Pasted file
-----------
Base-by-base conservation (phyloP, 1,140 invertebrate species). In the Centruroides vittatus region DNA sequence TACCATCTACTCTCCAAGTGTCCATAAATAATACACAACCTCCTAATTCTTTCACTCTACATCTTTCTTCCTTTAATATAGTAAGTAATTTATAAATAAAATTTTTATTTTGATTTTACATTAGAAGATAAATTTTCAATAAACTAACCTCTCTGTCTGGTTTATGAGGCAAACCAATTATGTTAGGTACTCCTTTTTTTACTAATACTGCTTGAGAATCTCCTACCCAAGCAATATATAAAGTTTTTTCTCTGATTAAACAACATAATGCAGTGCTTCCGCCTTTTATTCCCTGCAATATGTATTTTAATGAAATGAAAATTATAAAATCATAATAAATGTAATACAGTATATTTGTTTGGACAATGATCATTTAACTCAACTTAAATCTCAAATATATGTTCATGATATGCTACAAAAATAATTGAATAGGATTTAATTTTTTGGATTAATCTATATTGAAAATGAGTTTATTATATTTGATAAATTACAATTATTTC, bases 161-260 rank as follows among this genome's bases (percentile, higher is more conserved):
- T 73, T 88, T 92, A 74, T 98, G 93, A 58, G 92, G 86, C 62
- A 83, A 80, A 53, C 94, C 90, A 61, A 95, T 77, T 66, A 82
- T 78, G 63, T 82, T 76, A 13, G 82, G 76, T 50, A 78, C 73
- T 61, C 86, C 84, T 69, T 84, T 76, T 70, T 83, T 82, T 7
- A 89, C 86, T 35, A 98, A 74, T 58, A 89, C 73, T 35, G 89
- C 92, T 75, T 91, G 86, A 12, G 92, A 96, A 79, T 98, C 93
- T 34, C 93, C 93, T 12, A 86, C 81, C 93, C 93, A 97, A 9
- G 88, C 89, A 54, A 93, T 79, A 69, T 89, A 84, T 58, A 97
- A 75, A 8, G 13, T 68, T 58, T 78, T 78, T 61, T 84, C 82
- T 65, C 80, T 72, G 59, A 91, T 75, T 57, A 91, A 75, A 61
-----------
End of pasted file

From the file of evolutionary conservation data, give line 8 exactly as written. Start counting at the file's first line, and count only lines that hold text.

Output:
- T 34, C 93, C 93, T 12, A 86, C 81, C 93, C 93, A 97, A 9